In her new book, The Love of Painting: Genealogy of a Success Medium, critic Isabelle Graw ruminates on how painting remains omnipresent within the contemporary capitalist system and digital economy.
The emblem of the 2016 Biennale de Montréal is a Lucas Cranach the Elder portrait of an alleged witch and its title comes from a Jean Genet play about an upscale brothel.
LOS ANGELES — The first time I’d ever walked into an art museum I was confronted by a sculpture, free standing, that both seemed like a representation of a human body, a penis, and a catamaran — all at the sam
Isa Genzken is not a Dadaist.
Childhood is the kingdom of magic. In this world, the child invents new secret languages, speaks with people and creatures visible only to her eyes. She is happy.
The current show at Gagosian, Portraits of America: Diane Arbus/Cady Noland is in a small gallery reachable only by walking into and through the Gagosian’s Upper East Side gift shop. In order to see the exhibition, to enter the gallery, one must first pass through this physical barrier.
The reason we feel great pleasure when gazing at Genzken’s sculptures is because they, or rather she, gives us the experience of seeing the world as if for the time. She returns us to our infant selves.
Many people love art for its power to transport, whether through a painting that brings us to the banks of the Seine in 19th-century France or an installation that immerses us in a fanciful and imagined alternate world. But what about when art refuses to carry us away, offering instead only blank space, an empty frame staring back at us?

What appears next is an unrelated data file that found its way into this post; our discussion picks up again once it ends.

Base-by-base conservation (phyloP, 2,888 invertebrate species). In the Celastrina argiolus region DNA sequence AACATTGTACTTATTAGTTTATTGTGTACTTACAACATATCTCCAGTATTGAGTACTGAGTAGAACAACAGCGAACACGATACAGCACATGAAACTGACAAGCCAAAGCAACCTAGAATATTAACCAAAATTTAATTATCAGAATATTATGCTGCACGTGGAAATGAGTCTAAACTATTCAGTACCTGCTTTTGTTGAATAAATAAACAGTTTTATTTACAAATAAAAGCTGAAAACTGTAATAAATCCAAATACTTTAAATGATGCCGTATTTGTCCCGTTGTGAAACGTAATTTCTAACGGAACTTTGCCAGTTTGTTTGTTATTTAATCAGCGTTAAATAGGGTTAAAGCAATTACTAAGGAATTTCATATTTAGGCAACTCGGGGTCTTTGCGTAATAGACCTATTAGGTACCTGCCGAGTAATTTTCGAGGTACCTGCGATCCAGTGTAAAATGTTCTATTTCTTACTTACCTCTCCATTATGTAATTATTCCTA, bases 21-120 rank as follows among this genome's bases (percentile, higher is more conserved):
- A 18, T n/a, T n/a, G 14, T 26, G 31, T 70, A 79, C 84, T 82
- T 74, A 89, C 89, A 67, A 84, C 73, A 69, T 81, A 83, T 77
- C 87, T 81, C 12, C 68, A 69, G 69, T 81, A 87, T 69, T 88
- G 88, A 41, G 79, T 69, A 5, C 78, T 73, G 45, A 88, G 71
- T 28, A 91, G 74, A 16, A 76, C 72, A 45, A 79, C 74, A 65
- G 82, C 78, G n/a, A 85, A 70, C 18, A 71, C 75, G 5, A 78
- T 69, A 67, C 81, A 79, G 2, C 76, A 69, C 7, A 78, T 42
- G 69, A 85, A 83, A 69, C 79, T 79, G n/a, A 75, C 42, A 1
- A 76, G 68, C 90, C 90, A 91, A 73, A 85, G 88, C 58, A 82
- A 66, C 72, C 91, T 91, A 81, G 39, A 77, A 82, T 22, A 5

This week, Will Ryman’s “The Roses” installation along Park Avenue are saying bye bye. But when I spotted them yesterday all dug up with their “roots” exposed, I thought it somehow completed the work.
As soon as we heard that Isa Genzken’s “Rose” will replace Ugo Rondinone’s “Hell,Yes” (2001) on the exterior of the New Museum … we immediately thought Photoshop!
Our little digital collage experiments suggest that fiction is often more exciting that fact.
A friend suggested that the New Museum amass them all, and I would assume it would eventually look like a child’s bedroom floor strewn with colorful toys.
A little birdie told us at Hyperallergic HQ that Ugo Rondinone’s “Hell,Yes” (2001) will be removed from its perch on the facade of the New Museum. The same little birdie told us that it is slated to be replaced by Isa Genzken’s 30 foot (8 meter) tall “Rose” sculpture.
What do we think of the newest addition to the Bowery? We’ll let you know after it’s installed in early November.
As the reality of Deitch’s appointment to MOCA sinks in, let’s take a step back and look at his role as a street art advocate. Was he the prophet for the scene or just one of many fans? And where could this all lead?